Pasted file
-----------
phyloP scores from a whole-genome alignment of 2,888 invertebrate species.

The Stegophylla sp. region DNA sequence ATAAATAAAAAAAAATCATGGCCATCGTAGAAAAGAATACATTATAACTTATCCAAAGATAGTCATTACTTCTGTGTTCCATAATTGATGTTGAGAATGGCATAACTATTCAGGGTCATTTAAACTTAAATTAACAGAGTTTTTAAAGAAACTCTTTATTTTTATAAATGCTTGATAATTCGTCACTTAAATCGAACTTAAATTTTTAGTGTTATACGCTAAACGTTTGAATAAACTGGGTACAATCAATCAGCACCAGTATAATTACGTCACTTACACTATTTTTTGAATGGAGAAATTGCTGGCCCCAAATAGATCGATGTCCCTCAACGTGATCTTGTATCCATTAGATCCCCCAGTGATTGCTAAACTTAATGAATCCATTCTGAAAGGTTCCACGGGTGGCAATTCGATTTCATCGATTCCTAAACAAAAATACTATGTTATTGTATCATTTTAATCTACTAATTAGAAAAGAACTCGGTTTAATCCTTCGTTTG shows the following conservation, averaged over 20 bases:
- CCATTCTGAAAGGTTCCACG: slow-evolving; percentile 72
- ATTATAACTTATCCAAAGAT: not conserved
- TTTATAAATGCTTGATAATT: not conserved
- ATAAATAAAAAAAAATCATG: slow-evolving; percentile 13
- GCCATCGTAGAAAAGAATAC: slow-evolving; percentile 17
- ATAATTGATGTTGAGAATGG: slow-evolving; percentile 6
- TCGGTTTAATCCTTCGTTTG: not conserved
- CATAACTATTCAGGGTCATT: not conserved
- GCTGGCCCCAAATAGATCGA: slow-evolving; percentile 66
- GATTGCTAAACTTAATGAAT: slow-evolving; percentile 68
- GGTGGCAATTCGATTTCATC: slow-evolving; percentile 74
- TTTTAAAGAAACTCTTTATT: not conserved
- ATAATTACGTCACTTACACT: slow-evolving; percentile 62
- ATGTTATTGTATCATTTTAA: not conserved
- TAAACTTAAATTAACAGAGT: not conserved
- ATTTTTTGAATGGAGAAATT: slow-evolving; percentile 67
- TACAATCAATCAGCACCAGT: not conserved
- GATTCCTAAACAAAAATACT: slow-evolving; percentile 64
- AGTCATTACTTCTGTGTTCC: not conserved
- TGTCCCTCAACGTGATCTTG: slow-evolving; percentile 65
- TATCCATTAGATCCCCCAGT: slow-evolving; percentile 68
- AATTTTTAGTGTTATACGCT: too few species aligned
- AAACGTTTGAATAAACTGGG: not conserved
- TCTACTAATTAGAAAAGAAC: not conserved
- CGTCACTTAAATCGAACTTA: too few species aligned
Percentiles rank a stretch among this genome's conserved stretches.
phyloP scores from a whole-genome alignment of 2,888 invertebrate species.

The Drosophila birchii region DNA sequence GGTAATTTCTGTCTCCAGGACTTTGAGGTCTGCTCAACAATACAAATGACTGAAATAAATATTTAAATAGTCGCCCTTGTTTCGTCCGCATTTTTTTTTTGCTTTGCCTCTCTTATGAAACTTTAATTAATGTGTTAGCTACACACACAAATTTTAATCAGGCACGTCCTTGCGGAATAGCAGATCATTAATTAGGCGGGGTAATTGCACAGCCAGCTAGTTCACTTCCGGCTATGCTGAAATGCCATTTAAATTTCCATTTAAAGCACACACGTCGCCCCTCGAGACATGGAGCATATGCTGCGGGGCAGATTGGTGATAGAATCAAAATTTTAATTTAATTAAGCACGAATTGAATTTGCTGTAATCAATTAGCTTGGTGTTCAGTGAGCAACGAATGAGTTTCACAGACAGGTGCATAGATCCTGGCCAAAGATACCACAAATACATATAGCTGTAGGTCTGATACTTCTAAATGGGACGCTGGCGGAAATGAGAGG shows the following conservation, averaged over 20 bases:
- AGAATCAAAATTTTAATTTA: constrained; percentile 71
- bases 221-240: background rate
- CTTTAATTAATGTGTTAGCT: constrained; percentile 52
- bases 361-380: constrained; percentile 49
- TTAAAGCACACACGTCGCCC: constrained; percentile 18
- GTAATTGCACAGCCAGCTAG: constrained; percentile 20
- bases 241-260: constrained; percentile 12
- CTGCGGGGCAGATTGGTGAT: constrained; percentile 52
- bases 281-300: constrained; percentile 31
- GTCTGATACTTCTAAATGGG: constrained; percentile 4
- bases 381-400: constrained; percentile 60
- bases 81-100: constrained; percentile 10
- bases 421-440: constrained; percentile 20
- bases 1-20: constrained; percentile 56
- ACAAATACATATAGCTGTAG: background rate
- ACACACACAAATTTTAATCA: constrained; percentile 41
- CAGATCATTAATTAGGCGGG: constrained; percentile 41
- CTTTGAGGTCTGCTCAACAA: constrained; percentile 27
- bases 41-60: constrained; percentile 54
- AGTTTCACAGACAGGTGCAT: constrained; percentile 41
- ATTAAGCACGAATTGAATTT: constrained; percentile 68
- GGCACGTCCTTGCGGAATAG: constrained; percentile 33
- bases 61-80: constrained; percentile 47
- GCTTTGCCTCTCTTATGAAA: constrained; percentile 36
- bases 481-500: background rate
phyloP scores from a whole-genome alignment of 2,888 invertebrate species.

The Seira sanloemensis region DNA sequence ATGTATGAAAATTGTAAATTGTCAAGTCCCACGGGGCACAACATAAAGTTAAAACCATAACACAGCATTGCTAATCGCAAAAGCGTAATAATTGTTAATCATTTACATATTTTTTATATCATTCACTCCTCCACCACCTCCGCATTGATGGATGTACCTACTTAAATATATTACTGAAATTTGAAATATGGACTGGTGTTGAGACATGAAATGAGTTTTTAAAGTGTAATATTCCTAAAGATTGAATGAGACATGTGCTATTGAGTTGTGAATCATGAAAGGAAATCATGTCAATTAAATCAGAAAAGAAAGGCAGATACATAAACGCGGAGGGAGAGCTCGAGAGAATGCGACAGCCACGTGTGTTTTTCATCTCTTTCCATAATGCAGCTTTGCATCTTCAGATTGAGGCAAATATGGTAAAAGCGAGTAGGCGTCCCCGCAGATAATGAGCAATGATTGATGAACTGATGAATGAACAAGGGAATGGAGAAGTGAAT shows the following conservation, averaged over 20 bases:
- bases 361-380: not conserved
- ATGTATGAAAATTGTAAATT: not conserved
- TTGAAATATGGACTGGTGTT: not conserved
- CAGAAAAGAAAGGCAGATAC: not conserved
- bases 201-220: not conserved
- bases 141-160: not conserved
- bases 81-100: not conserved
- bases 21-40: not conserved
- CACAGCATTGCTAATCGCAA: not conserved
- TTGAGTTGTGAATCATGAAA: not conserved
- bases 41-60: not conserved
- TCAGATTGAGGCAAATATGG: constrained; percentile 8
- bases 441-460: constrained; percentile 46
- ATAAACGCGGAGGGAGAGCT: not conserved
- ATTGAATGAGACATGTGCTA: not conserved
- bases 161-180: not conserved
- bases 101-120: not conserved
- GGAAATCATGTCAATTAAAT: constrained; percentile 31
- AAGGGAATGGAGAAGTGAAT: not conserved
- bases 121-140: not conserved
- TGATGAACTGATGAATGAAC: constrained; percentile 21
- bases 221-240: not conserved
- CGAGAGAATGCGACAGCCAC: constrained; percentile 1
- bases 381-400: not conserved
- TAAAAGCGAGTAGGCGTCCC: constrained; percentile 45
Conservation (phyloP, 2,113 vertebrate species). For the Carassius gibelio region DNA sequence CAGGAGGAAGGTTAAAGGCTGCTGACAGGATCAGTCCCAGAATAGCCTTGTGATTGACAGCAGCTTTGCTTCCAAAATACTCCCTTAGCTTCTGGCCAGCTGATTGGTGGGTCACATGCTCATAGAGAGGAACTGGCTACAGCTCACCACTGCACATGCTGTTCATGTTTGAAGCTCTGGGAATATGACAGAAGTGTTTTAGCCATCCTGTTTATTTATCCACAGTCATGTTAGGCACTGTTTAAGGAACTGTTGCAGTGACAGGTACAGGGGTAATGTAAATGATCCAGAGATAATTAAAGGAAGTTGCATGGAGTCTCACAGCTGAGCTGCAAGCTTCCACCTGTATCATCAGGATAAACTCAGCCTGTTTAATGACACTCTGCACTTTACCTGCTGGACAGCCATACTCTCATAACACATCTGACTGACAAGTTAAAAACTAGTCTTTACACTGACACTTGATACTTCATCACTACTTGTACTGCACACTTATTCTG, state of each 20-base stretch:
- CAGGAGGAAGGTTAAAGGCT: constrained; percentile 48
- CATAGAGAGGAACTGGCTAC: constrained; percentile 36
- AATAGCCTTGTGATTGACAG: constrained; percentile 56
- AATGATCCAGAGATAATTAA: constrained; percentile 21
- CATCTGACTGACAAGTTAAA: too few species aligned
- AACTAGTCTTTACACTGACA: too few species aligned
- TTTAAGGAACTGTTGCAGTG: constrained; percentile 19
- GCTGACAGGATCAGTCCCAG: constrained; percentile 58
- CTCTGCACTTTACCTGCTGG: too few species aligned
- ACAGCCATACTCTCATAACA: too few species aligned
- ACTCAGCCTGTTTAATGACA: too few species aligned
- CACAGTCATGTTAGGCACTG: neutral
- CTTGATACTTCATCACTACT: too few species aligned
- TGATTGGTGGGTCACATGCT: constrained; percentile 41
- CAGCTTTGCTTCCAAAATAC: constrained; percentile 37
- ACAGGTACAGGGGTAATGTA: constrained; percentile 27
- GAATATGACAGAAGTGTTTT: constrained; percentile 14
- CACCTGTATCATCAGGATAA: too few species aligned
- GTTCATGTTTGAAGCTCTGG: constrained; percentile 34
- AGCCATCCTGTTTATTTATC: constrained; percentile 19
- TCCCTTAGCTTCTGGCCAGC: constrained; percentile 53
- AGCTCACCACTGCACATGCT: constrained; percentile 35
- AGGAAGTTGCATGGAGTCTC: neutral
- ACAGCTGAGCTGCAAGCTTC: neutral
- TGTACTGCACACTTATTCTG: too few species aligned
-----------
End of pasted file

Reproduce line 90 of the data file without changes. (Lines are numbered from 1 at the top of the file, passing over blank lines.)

- TTTAAGGAACTGTTGCAGTG: constrained; percentile 19